Property prices skyrocketed last year despite a substantial increase in the number of approved housing units from 6,128 in 2003 to 9,081 in 2005 – an increase of 47% in just three years.
This is the major finding of the state of the construction industry report issued by the Building Consultative Council. Since 2003, prices for flats have registered a 40% increase while the price for maisonettes increased by 36%.
Compared to 2004, in 2005 prices for flats increased by a massive 20.3%, while prices for maisonettes increased by 15.3% while terraced houses by 9.3%.
Data provided by estate agents Dhalia shows that the sharpest price increase was registered in one-bedroom flats. While the price of these flats has increased by 48% between 2003 and 2005 the price of two-bedroom flats increased by only 7%. According to Dhalia’s data, the price for 3-bedroom flats remained stable.
According to the report this is an indication of an increased demand for housing by single people. Two-bedroom maisonettes have also registered a price increase of 35 % while three-bedroom maisonettes have seen their price increase by 37%.
Increase in flats
Figures for 2005 also show a significant growth in the number of housing units. The number of units approved by MEPA reached the highest level recorded in the last seven years.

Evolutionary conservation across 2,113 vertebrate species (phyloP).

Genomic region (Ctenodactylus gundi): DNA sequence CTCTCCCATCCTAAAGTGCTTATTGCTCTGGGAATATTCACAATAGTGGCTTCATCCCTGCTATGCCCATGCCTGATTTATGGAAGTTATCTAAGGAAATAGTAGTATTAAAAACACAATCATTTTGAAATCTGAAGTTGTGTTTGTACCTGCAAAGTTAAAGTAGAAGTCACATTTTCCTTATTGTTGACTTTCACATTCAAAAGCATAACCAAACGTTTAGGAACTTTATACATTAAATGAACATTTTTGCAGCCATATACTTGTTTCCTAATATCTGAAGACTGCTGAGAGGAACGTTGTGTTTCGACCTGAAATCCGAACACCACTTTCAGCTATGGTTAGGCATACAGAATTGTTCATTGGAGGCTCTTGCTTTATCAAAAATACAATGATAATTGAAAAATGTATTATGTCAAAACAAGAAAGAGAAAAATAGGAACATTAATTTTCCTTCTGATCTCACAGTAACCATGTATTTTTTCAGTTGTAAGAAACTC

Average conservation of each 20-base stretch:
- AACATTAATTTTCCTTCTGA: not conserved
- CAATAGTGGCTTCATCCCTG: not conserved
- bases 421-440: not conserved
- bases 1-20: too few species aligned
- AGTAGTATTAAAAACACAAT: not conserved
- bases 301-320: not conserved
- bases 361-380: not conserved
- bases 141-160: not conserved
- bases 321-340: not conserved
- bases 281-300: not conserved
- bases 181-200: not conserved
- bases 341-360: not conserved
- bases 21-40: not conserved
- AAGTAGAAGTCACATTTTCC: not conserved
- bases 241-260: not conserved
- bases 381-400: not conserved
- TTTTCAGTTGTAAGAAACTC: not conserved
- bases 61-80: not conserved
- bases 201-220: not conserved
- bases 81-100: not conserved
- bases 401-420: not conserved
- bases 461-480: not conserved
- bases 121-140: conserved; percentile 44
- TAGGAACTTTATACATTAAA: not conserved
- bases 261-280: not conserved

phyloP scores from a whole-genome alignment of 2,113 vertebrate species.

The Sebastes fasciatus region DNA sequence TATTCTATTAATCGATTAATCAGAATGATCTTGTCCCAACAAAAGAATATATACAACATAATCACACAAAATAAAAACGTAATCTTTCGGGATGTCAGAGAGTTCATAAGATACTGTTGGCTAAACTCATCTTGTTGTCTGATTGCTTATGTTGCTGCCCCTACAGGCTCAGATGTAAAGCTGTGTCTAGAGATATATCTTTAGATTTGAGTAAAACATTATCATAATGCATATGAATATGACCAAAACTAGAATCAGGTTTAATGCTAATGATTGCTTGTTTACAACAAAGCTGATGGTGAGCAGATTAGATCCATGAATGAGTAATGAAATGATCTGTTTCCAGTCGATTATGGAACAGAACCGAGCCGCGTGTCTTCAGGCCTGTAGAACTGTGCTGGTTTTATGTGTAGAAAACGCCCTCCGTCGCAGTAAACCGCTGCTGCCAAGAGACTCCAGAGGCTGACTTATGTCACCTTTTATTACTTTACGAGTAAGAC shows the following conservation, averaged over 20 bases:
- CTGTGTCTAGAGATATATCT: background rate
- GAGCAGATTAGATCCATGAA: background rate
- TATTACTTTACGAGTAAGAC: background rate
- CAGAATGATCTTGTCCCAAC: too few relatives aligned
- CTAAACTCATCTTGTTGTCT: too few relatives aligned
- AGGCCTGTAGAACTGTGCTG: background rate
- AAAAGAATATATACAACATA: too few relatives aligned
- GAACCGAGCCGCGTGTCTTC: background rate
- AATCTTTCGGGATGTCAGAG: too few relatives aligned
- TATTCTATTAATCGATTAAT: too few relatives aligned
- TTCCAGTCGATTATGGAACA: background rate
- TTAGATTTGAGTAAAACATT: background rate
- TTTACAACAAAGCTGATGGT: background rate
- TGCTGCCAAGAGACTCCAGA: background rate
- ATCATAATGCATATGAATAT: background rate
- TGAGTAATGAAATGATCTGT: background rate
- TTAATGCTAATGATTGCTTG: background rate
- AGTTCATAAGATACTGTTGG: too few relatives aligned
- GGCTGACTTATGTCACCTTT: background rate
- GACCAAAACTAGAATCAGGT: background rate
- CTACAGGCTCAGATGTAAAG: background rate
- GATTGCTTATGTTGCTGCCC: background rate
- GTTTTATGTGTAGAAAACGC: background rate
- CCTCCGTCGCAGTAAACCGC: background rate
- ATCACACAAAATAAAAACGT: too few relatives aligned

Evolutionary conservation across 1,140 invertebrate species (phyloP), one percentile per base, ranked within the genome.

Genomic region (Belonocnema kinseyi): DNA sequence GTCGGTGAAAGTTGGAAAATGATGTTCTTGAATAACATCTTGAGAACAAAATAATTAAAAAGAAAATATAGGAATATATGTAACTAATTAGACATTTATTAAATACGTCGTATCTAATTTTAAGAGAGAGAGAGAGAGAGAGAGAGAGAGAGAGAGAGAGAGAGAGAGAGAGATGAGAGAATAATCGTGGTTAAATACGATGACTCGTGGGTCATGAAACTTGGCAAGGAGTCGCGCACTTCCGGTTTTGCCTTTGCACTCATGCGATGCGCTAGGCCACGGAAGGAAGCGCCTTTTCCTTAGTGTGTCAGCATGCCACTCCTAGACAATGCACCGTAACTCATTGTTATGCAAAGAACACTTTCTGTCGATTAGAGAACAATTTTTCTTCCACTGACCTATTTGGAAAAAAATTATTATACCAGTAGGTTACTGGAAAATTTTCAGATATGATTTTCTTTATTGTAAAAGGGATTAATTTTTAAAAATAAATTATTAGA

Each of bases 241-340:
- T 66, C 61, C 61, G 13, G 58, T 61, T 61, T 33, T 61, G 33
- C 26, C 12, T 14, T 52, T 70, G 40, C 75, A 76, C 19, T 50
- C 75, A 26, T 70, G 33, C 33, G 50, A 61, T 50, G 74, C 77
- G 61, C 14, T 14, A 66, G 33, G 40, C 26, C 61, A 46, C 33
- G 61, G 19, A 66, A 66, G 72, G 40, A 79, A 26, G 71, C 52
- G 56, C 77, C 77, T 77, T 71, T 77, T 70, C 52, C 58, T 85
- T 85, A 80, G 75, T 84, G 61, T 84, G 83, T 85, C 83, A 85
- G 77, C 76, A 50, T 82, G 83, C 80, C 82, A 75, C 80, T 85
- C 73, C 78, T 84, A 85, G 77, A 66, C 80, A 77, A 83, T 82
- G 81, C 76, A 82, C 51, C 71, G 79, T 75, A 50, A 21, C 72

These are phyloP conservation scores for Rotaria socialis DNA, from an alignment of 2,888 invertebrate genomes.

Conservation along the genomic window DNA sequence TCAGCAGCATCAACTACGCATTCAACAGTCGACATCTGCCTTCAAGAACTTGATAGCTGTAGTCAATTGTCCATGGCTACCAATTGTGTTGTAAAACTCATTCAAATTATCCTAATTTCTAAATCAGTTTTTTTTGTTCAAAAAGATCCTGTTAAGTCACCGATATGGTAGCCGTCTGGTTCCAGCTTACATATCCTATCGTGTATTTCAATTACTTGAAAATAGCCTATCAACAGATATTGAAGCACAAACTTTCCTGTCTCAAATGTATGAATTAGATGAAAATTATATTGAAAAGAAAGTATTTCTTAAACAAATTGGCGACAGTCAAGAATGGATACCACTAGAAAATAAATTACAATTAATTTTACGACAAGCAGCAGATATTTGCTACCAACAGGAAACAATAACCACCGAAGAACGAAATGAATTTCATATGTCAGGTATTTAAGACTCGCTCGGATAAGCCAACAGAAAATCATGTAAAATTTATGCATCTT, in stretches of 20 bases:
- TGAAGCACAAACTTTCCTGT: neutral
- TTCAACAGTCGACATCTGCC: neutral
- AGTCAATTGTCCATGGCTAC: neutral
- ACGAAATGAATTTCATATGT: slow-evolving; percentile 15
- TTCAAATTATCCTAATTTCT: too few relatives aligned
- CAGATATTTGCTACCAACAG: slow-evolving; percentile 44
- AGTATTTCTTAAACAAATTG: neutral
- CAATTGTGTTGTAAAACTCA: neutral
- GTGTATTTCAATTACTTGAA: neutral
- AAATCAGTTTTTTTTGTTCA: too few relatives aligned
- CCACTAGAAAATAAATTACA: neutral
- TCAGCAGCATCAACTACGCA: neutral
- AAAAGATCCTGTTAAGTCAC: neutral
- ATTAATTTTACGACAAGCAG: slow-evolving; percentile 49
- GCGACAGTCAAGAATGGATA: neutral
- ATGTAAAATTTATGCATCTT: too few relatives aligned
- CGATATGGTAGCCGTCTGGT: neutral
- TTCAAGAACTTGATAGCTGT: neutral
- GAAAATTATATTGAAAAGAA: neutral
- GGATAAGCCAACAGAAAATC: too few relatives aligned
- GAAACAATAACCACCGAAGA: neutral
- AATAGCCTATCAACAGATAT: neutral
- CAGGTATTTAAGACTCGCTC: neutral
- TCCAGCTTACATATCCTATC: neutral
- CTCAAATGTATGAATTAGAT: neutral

While alleviating some of the pressures on the countryside, the intensification of construction in already built-up areas is creating new problems for residents living in residential areas. This increase can be attributed to a substantial growth in the number of approved flats.
On the other hand the number of other dwellings remained stable. The number of apartments increased from 60% of the total number of approved applications in 2001 to over 80% in 2005. On the other hand the percentage of maisonettes dropped from 19% in 2001 to 12% in 2005.
In just a year the number of approved apartments jumped from 5,265 in 2004 to 7,539 in 2005, which also saw a growing trend towards the replacement of residential units by units with a smaller footprint and higher buildings.
Conversion and redevelopment of old buildings only resulted in a gain of 645 units in 2001, while in 2005 it resulted in an increase of 4,577 units.
The study shows an overall growing industry, with the contribution to GDP by the Real Estate, Renting and Business Activities sector registering a year-on-year increase, with contributions spanning between 10.04% and 12.23%.
Against this background, a sectorial analysis of the various economic activities shows that the average wage in the Mining and Quarrying Sector is equivalent to Lm6,102.24, that within the Construction Sector is established at Lm4,797.23 and that within the Real Estate, Renting and Business Activities was Lm5,393.12. These values are to be compared to the average wage in Malta which stands at Lm5,197.